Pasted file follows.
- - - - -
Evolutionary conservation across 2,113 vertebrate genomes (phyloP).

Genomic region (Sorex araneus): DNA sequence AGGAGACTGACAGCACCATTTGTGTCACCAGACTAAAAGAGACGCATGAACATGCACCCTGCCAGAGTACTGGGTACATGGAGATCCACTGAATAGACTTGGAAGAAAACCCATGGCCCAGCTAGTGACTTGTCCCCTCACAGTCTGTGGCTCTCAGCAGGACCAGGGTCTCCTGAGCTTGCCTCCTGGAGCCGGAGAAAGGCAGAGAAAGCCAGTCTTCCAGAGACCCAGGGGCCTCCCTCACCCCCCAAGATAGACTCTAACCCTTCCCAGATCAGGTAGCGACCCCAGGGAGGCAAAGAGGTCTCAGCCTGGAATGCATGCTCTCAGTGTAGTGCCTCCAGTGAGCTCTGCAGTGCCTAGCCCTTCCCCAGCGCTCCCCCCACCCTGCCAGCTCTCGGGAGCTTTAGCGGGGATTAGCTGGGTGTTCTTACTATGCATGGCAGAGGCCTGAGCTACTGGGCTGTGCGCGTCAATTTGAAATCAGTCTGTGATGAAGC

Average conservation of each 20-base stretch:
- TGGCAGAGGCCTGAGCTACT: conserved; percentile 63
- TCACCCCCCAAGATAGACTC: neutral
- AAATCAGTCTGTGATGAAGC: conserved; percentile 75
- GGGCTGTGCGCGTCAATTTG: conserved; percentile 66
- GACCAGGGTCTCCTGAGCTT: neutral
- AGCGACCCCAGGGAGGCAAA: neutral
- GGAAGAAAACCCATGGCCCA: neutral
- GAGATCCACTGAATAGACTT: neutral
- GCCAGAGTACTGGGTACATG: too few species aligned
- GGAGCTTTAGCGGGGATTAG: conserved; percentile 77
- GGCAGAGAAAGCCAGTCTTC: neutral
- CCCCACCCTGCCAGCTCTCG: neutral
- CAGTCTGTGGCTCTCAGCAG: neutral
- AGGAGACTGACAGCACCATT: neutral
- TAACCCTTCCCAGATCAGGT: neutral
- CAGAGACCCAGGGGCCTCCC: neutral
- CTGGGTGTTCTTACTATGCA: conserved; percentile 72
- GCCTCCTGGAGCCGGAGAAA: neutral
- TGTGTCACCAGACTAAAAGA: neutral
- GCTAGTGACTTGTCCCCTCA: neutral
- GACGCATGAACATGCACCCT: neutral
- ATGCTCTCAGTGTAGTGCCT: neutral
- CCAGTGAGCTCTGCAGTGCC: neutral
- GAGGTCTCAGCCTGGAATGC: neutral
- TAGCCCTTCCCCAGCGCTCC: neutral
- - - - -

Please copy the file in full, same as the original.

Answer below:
Evolutionary conservation across 2,113 vertebrate genomes (phyloP).

Genomic region (Sorex araneus): DNA sequence AGGAGACTGACAGCACCATTTGTGTCACCAGACTAAAAGAGACGCATGAACATGCACCCTGCCAGAGTACTGGGTACATGGAGATCCACTGAATAGACTTGGAAGAAAACCCATGGCCCAGCTAGTGACTTGTCCCCTCACAGTCTGTGGCTCTCAGCAGGACCAGGGTCTCCTGAGCTTGCCTCCTGGAGCCGGAGAAAGGCAGAGAAAGCCAGTCTTCCAGAGACCCAGGGGCCTCCCTCACCCCCCAAGATAGACTCTAACCCTTCCCAGATCAGGTAGCGACCCCAGGGAGGCAAAGAGGTCTCAGCCTGGAATGCATGCTCTCAGTGTAGTGCCTCCAGTGAGCTCTGCAGTGCCTAGCCCTTCCCCAGCGCTCCCCCCACCCTGCCAGCTCTCGGGAGCTTTAGCGGGGATTAGCTGGGTGTTCTTACTATGCATGGCAGAGGCCTGAGCTACTGGGCTGTGCGCGTCAATTTGAAATCAGTCTGTGATGAAGC

Average conservation of each 20-base stretch:
- TGGCAGAGGCCTGAGCTACT: conserved; percentile 63
- TCACCCCCCAAGATAGACTC: neutral
- AAATCAGTCTGTGATGAAGC: conserved; percentile 75
- GGGCTGTGCGCGTCAATTTG: conserved; percentile 66
- GACCAGGGTCTCCTGAGCTT: neutral
- AGCGACCCCAGGGAGGCAAA: neutral
- GGAAGAAAACCCATGGCCCA: neutral
- GAGATCCACTGAATAGACTT: neutral
- GCCAGAGTACTGGGTACATG: too few species aligned
- GGAGCTTTAGCGGGGATTAG: conserved; percentile 77
- GGCAGAGAAAGCCAGTCTTC: neutral
- CCCCACCCTGCCAGCTCTCG: neutral
- CAGTCTGTGGCTCTCAGCAG: neutral
- AGGAGACTGACAGCACCATT: neutral
- TAACCCTTCCCAGATCAGGT: neutral
- CAGAGACCCAGGGGCCTCCC: neutral
- CTGGGTGTTCTTACTATGCA: conserved; percentile 72
- GCCTCCTGGAGCCGGAGAAA: neutral
- TGTGTCACCAGACTAAAAGA: neutral
- GCTAGTGACTTGTCCCCTCA: neutral
- GACGCATGAACATGCACCCT: neutral
- ATGCTCTCAGTGTAGTGCCT: neutral
- CCAGTGAGCTCTGCAGTGCC: neutral
- GAGGTCTCAGCCTGGAATGC: neutral
- TAGCCCTTCCCCAGCGCTCC: neutral